To send content items to your account,
please confirm that you agree to abide by our usage policies.
If this is the first time you use this feature, you will be asked to authorise Cambridge Core to connect with your account.
Find out more about sending content to .
To send content items to your Kindle, first ensure email@example.com
is added to your Approved Personal Document E-mail List under your Personal Document Settings
on the Manage Your Content and Devices page of your Amazon account. Then enter the ‘name’ part
of your Kindle email address below.
Find out more about sending to your Kindle.
Note you can select to send to either the @free.kindle.com or @kindle.com variations.
‘@free.kindle.com’ emails are free but can only be sent to your device when it is connected to wi-fi.
‘@kindle.com’ emails can be delivered even when you are not connected to wi-fi, but note that service fees apply.
Despite the vast majority of evidence indicating the efficacy of traditional and recent cognitive behaviour therapy (CBT) therapies in treating social anxiety disorder (SAD), some individuals with SAD do not improve by these interventions, particularly when co-morbidity is present.
It is not clear how emotion regulation therapy (ERT) can improve SAD co-morbid with symptoms of generalized anxiety disorder (GAD) and depression. This study investigated this gap.
Treatment efficacy was assessed using a single case series methodology. Four clients with SAD co-occurring with GAD and depression symptoms received a 16-session version of ERT in weekly individual sessions. During the treatment, self-report measures and clinician ratings were used to assess the symptom intensity, model-related variables, and quality of life, work and social adjustment of participants every other week throughout the treatment. Follow-up was also conducted at 1, 2 and 3 months after treatment. Data were analysed using visual analysis, effect size (Cohen’s d) and percentage of improvement.
SAD clients with depression and GAD symptoms demonstrated statistically and clinically significant improvements in symptom severity, quality of life, work, social adjustment and model-related measures (i.e. negative emotionality/safety motivation, emotion regulation strategies). The improvements were largely maintained during the follow-up period and increased for some variables.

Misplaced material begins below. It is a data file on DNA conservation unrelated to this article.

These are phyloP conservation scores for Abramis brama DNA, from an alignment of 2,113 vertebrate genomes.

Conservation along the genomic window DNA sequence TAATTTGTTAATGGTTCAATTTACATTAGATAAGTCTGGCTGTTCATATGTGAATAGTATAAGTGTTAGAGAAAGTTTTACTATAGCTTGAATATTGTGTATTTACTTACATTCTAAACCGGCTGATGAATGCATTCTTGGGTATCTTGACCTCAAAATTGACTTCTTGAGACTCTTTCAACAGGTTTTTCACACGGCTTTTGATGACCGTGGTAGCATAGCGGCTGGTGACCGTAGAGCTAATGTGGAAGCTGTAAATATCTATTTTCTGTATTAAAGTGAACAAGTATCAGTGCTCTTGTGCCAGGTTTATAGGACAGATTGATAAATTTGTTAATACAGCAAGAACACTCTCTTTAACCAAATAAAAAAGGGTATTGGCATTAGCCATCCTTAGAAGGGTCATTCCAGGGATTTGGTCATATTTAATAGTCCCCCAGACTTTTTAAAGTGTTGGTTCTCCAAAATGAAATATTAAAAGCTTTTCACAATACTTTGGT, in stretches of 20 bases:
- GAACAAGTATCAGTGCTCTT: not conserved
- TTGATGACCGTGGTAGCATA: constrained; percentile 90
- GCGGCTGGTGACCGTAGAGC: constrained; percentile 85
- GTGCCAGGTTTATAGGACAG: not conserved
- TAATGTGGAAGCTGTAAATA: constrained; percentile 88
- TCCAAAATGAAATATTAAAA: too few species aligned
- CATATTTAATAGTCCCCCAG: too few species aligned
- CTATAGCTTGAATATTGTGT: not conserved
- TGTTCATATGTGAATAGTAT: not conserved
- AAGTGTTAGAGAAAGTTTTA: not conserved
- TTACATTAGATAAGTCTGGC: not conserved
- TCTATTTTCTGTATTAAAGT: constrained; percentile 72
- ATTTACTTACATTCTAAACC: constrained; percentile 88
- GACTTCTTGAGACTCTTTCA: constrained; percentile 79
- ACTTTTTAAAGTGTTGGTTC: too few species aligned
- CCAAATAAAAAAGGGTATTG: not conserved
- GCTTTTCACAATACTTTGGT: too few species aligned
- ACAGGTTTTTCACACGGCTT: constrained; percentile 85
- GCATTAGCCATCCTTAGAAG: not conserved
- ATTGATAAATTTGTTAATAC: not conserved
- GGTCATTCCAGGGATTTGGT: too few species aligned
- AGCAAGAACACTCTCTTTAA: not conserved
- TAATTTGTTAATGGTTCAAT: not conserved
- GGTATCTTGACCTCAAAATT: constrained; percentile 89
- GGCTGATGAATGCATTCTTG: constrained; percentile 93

These findings showed preliminary evidence for the role of emotion dysregulation and motivational factors in the aetiology and maintenance of SAD and the efficacy of ERT in the treatment of co-morbid SAD.
There is no published evidence about the psychometric properties of the Cognitive Behavioral Avoidance Scale (CBAS) in Eastern cultures.
The current research evaluated the psychometric properties of a Persian version of the CBAS.
The research consisted of two studies. In Study 1, a university student sample (n = 702) completed the CBAS, the Beck Depression Inventory-II, the Thought Control Questionnaire and the Anxious Thoughts Inventory. In Study 2, a general population sample (n = 384) and a clinical sample (n = 152) completed the CBAS, the Young Compensation Inventory and the Depression, Anxiety, Stress Scale-21.
Exploratory factor analysis of the data from Study 1 suggested a four-factor solution for CBAS. The CBAS had acceptable internal consistency and test–re-test reliability, and showed significant correlations with depression symptoms and anxious thoughts. Confirmatory factor analysis of the data from Study 2 indicated good fit between the four-factor model and data. The CBAS had a significant relationship with depression, anxiety and stress symptoms, but no associations with schema compensatory behaviour strategy. Finally, the CBAS and its subscales successfully distinguished a clinical sample from a general population sample.
The findings provide preliminary evidence for reliability and validity of the CBAS among Iranian student, general population and clinical samples.
Email your librarian or administrator to recommend adding this to your organisation's collection.